Families are defined by blood.  Often, that is a mistake.  Sometimes there are those relatives (by blood) whose views and outlooks would be offensive and cruel to any outsider — to any kind and compassionate soul.  The challenge is to surround ourselves with a family we choose, who love us and accept us for who we are, rather than for what we are not.

If family during the holidays is defined by accepting only those people like themselves, then we have learned nothing about tolerance, acceptance, and compassion.  Let us not make the same mistakes as those poor souls who live in fear of what they do not understand, and the resulting cruelty that manifests itself in the name of “family.”

What I would emphasize to all is that the holidays are NO TIME to be making major decisions about one’s life, one’s circumstances, one’s issues, or one’s family. Suicide is never good any time. But the holidays have a way of making us, what I like to call, “temporarily isolated” or “temporarily inconsolable.” The emphasis, though, should be on the word TEMPORARY.

During this tough economic time, many are suffering. And even in good economic times, during the holidays, there are so many people who find themselves spending the holiday alone.  And then there are those who do spend the holidays with their relatives and come back even more depressed and/or vulnerable than before they left.

Family and holidays can be very difficult even in the best of times. No matter what, whether spending holidays with friends and family, or spending them alone, I would recommend that no one make major life changing, irreversible decisions.

For those who find themselves depressed or alone during the holidays, the secret to success is to just get through them!

Survival is success!

The sun will come out tomorrow. There will be a chance for a new day and new beginnings. And hope does not take a raincheck during holidays. It is still there, even if it seems harder to grasp.

As you have doubtless heard many times before, even if you don’t feel like doing something, DO SOMETHING! A walk, a movie, reading a good book, or an activity. Invite another friend over for tea, or meet for a lunch or dinner. Some online support forums can be quite helpful during these times as well.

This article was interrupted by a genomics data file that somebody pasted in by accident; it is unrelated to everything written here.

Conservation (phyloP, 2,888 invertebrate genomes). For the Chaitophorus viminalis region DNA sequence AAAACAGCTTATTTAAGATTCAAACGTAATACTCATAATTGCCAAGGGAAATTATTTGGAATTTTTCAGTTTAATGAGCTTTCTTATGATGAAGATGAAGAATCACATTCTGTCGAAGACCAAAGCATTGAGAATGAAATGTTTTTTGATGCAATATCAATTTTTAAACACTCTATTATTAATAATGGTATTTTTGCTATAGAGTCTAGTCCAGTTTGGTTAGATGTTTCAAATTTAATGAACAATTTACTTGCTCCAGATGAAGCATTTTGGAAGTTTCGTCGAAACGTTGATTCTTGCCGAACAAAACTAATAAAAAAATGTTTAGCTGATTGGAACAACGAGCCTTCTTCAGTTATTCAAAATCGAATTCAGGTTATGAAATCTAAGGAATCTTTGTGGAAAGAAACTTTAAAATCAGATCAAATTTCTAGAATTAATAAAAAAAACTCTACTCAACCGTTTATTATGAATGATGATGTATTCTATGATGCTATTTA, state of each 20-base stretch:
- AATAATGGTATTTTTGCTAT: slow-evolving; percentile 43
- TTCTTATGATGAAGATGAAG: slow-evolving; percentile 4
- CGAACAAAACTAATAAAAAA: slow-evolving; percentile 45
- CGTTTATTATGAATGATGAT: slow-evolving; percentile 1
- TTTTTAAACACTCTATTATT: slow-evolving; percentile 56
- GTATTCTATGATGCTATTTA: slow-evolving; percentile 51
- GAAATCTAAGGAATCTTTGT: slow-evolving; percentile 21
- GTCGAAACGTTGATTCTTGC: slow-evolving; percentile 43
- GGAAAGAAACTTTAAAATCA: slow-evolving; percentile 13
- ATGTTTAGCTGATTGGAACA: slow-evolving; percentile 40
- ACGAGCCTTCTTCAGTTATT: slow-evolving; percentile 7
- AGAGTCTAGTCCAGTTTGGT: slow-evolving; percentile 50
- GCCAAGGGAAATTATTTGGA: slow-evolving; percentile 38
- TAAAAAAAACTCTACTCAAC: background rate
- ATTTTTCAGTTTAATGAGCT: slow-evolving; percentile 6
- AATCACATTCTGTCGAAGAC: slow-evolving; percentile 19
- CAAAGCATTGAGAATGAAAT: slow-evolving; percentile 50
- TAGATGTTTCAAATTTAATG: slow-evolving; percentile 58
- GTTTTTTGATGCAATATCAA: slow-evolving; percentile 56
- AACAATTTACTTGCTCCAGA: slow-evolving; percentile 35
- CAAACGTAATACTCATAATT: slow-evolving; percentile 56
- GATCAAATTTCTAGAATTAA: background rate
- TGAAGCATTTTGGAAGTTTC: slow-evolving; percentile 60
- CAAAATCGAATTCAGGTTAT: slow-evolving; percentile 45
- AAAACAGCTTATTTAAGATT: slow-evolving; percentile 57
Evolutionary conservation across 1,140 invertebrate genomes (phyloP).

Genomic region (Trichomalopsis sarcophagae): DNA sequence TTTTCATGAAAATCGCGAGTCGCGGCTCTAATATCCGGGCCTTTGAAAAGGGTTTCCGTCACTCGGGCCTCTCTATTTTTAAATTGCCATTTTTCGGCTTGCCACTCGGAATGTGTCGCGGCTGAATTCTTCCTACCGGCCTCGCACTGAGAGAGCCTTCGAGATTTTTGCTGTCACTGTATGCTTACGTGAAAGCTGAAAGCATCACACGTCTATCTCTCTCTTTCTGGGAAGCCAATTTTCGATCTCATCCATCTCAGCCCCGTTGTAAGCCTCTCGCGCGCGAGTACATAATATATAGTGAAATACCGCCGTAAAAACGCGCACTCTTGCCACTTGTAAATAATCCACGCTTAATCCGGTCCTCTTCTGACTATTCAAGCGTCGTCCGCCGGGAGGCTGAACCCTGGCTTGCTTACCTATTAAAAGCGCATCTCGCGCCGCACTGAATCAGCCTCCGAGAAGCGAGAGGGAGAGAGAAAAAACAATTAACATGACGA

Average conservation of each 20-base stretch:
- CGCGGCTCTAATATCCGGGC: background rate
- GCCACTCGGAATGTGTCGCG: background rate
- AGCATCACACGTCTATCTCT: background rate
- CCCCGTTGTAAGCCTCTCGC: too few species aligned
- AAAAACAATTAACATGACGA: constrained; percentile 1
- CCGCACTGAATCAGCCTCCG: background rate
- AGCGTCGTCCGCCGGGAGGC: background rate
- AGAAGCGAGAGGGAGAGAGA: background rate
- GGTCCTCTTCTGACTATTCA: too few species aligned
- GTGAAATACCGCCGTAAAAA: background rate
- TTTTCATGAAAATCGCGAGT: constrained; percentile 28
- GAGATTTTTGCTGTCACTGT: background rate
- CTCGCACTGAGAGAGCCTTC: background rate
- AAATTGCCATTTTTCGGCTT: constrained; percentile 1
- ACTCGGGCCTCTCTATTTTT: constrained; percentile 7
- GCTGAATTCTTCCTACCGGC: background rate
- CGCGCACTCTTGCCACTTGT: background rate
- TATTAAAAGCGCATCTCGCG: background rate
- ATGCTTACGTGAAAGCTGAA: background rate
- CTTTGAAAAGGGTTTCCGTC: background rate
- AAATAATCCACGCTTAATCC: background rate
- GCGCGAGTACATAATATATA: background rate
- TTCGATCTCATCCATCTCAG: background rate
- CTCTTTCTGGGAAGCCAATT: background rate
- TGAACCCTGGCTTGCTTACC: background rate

Solution Focused Therapy provides three very simple, yet effective, suggestions:

  1. If it is not broken, don’t fix it
  2. It it is working, do more of it
  3. If it is NOT working, change it

Lastly, don’t be afraid to ask for help. It is not a character flaw or a weakness to ask for help. On the contrary, it is one of the healthiest things a person can learn to do – knowing when to ask for help. This link http://helenhill.wordpress.com/emergency-resources/ lists a number of resources that can be helpful during difficult times.

Make the time less about the holiday, and more about self-care.

But most of all, never use a temporary situation to make a permanent, unalterable decision. Never.

Hope and peace are always in season.

lonelysnowman_pe2

Do We Know How to Connect? Or Do We Know How to Converse?

The Cliff Dwellers of Jersey Shore [nj.com]

Cliff Dwellers

Video Link: Cliff Dwellers of Jersey Shore

Jersey Journal reporter Amy Sara Clark and photographer Reena Rose Sibayan take us on a journey to a hidden encampment on the palisades between Union City and Hoboken where homeless people have chosen to live.

http://videos.nj.com/jersey-journal/2008/08/the_cliff_dwellers.html

10 Myths About Introverts [elibishop.com]

10 Myths About Introverts (As a graphic designer, a list I can really get behind…)

Definition of introverts via Wikipedia:

Introverts are people whose energy tends to expand through reflection and dwindle during interaction. They often take pleasure in solitary activities such as reading, writing, music, drawing, tinkering, playing video games, watching movies and plays, and using computers.  The archetypal artist, writer, sculptor, engineer, composer, and inventor are all highly introverted. An introvert is likely to enjoy time spent alone and find less reward in time spent with large groups of people. They prefer to concentrate on a single activity at a time and like to observe situations before they participate. Introverts are easily overwhelmed by too much stimulation from social gatherings and engagement. They are more analytical before speaking.

Introversion is not the same as being shy or being a social outcast. Introverts prefer solitary activities over social ones, whereas shy people (who may be extraverts at heart) avoid social encounters out of fear, and the social outcast has little choice in the matter of his or her solitude.

Great list of myths about introverts via Carl King Creative: